This book comprises a definitive collection of papers on administrative justice, written by a set of very distinguished contributors. It is divided into five parts, each of which contains articles on a particular aspect of administrative justice. The first part deals with the impact of 'contextual changes' on administrative justice and considers the implications of changes in governance and public administration, management and service delivery, information technology, audit and accounting, and human rights for administrative justice. The second part deals with conceptual issues and describes a number of competing approaches to the administrative justice. The third part deals with the application of administrative justice principles to private law disputes while the fourth part deals with the distinctive characteristics of administrative justice in three other jurisdictions. The final part deals with current developments in administrative justice and the book concludes with a discussion of legislative and policy developments in the UK. The general approach of the book is socio-legal and interdisciplinary.
The chapters adopt a variety of disciplinary perspectives, including those derived from political science, public policy, social policy, accounting and information technology as well as from law. Although most of the contributors are academics, some are practitioners. For these reasons, the book should be of interest to lawyers, particularly those with interests in administrative law, and to social scientists, particularly those with interests in public administration, public policy and public management.
Publisher: Bloomsbury Publishing PLC
Number of pages: 542
Weight: 830 g
Dimensions: 234 x 156 x 27 mm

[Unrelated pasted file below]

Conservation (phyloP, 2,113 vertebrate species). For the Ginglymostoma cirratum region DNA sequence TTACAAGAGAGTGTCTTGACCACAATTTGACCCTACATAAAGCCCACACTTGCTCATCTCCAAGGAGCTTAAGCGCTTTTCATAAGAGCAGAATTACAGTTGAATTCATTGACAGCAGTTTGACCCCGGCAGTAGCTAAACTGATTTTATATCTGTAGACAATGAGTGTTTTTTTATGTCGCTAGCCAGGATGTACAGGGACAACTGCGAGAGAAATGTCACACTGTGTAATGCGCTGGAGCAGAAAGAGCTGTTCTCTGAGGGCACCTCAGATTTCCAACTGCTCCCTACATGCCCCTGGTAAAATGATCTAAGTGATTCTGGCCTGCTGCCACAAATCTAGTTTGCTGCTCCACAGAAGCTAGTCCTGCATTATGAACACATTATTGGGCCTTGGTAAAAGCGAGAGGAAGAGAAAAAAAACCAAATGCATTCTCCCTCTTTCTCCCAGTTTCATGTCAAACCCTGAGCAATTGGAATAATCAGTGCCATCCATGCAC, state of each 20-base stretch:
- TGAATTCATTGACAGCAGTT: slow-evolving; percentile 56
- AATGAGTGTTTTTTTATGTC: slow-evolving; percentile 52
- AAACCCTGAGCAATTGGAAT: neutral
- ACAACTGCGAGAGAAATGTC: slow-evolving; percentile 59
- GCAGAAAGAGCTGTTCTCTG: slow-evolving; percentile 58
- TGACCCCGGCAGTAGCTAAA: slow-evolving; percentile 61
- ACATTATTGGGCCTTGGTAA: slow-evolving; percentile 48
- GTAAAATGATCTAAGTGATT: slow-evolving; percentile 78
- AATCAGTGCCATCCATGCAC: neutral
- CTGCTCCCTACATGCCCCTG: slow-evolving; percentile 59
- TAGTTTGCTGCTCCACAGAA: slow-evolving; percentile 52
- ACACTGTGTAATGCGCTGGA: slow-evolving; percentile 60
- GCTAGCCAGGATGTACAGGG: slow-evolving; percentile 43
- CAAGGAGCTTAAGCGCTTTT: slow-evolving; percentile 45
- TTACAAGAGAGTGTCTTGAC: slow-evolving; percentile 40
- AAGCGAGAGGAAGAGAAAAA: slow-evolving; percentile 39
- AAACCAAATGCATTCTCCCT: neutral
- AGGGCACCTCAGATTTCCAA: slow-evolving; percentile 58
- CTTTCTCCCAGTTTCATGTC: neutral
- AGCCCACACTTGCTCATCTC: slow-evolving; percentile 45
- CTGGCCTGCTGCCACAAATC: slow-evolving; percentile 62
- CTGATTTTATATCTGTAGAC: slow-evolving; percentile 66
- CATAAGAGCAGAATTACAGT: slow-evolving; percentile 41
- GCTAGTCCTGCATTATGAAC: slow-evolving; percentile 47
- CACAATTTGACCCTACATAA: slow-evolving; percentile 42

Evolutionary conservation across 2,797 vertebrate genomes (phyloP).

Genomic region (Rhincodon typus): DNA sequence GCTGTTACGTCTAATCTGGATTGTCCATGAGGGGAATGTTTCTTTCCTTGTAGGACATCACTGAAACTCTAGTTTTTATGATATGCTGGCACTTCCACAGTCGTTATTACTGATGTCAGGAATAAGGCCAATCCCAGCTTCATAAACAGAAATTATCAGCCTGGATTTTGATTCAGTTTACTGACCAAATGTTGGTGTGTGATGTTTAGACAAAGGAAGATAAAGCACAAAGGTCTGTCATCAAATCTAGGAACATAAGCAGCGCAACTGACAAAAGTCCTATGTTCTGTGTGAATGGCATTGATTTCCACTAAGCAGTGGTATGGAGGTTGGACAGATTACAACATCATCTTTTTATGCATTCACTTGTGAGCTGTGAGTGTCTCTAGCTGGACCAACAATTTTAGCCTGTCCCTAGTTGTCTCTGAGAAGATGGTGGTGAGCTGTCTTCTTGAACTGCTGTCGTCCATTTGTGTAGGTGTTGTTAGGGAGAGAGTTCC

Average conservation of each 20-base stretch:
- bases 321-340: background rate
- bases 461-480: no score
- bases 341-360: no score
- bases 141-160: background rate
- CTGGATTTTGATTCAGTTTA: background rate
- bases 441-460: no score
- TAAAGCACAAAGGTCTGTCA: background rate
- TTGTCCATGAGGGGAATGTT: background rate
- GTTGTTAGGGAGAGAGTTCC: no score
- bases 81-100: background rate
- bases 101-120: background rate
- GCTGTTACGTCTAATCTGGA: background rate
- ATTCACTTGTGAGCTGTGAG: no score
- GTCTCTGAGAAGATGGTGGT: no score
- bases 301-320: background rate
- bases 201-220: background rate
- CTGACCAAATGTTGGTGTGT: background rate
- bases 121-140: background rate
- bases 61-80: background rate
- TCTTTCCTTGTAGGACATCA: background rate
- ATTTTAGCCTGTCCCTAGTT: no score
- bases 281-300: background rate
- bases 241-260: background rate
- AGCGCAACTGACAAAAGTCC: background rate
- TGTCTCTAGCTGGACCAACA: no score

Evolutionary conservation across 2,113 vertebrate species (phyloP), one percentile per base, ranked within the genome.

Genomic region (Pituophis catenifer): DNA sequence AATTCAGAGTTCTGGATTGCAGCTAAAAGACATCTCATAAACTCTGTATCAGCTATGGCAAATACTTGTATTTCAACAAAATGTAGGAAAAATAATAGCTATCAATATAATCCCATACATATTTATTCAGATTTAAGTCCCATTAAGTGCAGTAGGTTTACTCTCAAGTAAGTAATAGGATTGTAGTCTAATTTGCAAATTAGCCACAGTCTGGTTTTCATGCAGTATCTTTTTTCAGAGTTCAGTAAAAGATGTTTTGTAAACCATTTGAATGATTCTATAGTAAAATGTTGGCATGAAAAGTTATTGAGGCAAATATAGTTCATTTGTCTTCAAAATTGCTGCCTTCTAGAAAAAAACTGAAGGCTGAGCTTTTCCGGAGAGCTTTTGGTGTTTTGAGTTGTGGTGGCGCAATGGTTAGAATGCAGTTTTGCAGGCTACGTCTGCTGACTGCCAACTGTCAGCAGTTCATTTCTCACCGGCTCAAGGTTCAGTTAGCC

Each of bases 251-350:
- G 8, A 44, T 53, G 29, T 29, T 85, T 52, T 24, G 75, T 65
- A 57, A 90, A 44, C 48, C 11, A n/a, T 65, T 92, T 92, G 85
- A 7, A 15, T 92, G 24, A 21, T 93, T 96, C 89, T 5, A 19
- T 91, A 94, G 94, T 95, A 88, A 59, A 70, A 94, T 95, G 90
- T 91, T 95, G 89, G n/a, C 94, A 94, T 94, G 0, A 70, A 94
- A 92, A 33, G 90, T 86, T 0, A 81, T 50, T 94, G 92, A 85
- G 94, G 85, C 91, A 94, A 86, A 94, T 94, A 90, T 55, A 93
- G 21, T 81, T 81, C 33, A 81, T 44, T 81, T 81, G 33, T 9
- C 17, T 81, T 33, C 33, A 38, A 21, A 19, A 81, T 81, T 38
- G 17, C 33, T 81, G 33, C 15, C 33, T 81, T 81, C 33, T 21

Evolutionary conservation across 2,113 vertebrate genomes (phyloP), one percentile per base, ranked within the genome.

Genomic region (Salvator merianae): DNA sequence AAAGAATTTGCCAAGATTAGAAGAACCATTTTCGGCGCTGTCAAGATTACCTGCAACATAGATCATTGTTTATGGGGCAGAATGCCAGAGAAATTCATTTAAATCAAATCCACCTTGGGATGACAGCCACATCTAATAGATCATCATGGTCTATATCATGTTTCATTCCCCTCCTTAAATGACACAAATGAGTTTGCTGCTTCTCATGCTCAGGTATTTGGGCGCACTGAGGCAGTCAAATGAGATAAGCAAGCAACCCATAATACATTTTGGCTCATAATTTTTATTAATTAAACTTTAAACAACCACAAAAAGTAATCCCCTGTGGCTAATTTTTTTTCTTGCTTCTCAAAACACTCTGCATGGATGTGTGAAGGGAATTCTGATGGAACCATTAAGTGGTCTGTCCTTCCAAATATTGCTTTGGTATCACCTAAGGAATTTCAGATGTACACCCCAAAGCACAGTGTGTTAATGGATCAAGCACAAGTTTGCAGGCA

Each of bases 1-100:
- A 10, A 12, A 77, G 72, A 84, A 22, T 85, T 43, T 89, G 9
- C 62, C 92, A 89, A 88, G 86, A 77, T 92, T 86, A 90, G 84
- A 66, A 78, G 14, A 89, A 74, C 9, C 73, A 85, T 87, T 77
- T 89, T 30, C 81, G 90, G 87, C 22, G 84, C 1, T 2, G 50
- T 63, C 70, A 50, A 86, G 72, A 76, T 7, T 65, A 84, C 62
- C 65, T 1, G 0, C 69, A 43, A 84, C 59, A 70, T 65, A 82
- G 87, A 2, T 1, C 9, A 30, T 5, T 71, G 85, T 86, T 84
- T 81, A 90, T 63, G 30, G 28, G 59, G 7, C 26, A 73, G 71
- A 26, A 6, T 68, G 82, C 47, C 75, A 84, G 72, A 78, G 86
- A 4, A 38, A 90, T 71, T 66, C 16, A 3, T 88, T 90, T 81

..a timely contribution to the public law literature... ..if the purpose of academic writing is to provoke though and inspire new ways of looking at a subject, the book is an undoubted success. Within its chapters, which range from 'deep' theory to a root-and-branch critique of existing administrative justice arrangements, there is enough academic food for thought to keep scholars busy for years to come. Although inevitably many readers will dip in and out of the book according to their interests, the book also works read cover to cover. Connections are made with wider themes of governance, theory is explored in some depth, comparative studies and current debates are used to add contemporary insight to the book, and the overall system of redress mechanisms is appraised. ... the coverage is impressive and the reader is left with a clearer and more comprehensive understanding of the subject. The book ... will set the benchmark for works within its field for many years to come. ...the themes and ideas identified in this book remain vital to a full comprehension of administrative justice. ...it is a superb compilation of essays and full of ideas that challenge our way of thinking about the subject. Moreover, it contains significant proposals for reform which deserve further scrutiny. Tribute should be paid to Professor Adler for bringing together and being bold enough to invite such a diverse collection of authors. The book will be essential reading for many years to come and I would recommend it to all scholars and students of public law... Richard Kirkham The Modern Law Review Volume 74, Number 4, 2011